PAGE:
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20 Must See Documentaries Streaming On Netflix

It turns out that if you spend days on end watching documentaries for an article, you begin to believe the world is going to end. Now. Or next week at the latest.

But seriously, here are twenty hand-picked documentaries you can–and should–stream on Netflix:

Best Netflix Documentaries: Paper Clips (2004)

A tearjerker that follows one Tennessee school’s project to gather six million paper clips in order to understand the massive number of people murdered by the Nazis during the Holocaust.

Jesus Camp (2006)

The filmmakers attempted an unbiased look at a summer camp that trains children in the ways of evangelical Christianity. But the film caused such controversy that this camp was closed. Still, this type of indoctrination continues throughout the country — the above is a deleted scene.

Cropsey (2009)

Like a real-life Blair Witch Project, filmmakers go on a search for Cropsey, a childhood legend that had some actual victims: children who were abducted in the 1970s and 80s from Staten Island.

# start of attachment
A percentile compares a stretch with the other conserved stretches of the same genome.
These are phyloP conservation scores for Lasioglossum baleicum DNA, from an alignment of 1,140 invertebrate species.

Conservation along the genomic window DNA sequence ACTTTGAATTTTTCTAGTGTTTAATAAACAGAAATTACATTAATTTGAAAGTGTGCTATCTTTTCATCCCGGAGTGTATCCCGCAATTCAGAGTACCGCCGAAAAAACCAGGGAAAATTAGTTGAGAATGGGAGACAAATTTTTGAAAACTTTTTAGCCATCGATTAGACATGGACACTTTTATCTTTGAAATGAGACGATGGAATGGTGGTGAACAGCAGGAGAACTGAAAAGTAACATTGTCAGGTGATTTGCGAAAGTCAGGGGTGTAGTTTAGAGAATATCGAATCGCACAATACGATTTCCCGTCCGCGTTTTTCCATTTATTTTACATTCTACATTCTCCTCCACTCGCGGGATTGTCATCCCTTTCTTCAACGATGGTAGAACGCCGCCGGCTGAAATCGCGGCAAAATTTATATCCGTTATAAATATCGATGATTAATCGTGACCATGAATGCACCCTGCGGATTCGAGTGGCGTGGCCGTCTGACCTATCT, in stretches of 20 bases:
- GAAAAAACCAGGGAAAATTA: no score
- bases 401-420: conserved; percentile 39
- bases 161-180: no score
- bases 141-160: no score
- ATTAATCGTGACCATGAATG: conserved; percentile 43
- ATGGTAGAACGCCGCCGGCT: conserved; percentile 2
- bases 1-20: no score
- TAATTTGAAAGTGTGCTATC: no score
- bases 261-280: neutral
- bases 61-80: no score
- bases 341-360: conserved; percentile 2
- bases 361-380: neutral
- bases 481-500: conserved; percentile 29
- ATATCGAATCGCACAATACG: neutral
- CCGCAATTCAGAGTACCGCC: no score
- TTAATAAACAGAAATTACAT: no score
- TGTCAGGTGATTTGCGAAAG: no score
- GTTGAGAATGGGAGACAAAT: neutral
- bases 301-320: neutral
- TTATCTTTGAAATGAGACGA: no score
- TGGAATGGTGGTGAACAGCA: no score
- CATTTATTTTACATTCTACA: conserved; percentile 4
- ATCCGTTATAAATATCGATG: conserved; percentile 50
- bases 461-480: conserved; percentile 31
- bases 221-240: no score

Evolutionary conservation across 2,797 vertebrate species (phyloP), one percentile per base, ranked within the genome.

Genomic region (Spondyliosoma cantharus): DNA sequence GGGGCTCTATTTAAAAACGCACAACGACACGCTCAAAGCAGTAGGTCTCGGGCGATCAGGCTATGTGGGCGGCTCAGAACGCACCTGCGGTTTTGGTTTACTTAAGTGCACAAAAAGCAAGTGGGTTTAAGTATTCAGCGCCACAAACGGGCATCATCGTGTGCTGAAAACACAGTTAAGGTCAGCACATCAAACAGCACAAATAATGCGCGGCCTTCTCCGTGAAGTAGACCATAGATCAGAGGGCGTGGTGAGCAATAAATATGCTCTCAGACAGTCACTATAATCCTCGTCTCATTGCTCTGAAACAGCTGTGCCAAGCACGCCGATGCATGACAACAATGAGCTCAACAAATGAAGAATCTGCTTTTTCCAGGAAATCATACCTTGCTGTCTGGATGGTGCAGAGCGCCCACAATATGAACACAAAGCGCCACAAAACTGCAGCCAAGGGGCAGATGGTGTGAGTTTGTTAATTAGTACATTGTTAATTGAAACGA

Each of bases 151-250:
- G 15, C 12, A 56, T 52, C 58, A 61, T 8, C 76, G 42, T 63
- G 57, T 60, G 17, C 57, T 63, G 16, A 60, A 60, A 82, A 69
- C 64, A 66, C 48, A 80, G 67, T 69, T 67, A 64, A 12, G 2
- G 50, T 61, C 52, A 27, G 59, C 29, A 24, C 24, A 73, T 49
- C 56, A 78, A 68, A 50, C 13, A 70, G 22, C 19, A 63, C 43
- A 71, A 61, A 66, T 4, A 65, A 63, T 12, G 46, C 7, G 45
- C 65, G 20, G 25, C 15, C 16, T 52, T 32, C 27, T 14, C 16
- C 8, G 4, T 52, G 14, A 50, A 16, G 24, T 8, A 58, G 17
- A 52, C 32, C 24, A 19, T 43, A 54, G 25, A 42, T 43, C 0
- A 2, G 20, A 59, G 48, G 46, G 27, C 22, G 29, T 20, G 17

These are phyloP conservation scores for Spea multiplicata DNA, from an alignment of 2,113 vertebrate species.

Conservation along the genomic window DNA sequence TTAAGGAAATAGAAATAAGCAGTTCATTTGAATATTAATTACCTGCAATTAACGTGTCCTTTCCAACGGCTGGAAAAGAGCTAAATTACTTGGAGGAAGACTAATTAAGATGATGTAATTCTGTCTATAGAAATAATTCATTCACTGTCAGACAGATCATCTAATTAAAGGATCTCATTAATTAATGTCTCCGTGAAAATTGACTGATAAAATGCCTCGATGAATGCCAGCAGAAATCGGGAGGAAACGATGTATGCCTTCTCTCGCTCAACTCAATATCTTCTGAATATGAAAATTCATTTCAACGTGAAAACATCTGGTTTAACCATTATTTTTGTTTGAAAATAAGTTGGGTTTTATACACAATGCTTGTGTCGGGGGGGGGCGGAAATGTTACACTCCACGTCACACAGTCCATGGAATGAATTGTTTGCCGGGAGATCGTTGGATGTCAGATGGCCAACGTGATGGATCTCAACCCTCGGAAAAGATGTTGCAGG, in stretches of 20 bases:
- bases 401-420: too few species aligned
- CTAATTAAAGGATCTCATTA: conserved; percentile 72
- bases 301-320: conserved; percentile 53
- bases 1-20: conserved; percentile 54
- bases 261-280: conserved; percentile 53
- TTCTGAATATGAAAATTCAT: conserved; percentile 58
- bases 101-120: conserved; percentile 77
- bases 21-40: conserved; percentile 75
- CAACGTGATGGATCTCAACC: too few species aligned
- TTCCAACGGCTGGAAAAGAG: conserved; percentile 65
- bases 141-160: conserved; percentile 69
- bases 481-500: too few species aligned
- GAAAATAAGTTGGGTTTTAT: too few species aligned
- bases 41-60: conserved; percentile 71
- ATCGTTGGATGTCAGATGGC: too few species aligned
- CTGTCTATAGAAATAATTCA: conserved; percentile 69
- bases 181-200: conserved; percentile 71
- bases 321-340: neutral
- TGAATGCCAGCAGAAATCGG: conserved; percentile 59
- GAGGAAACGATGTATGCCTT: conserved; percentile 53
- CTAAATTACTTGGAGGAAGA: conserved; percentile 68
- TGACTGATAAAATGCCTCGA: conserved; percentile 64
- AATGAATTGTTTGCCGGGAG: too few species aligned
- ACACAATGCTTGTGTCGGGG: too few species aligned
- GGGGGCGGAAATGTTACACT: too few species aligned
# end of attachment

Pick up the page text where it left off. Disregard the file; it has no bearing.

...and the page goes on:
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How Do You Know You Exist?

Not to get too introspective, but have you ever wondered–under the influence or not–how you know for sure who you are? The good news is that if you have, you’re not alone. Educator James Zucker assesses these age-old questions and the various proposals of the West’s greatest philosophers.

Mexico City Artists Highlight Death’s Lighter Side Through Cemetery Cartoons

In efforts to foment creative activity in Mexico’s capital city, local artists have taken to an unlikely canvas: the gravestone. Through light animation, these artists turn death and its typical associations–the somber and morose–and turn them on their head, suggesting that death is not life’s end but another vibrant part of its continuation.

Get To Know The Rose Of Jericho, One Of Nature’s Most Resilient Creations

Often called the resurrection plant, the Rose of Jericho is thought to be one of the strongest plants in the world, as it can survive almost complete desiccation by collapsing into itself when lacking moisture and uncurling once the plant receives it. Spanish friars actually used the rose to teach natives the concept of rebirth. Oddly enough, it eventually turns into a tumbleweed, the cinematic prop of choice for dilapidation and decay. Learn more about this wondrous plant by watching the video above.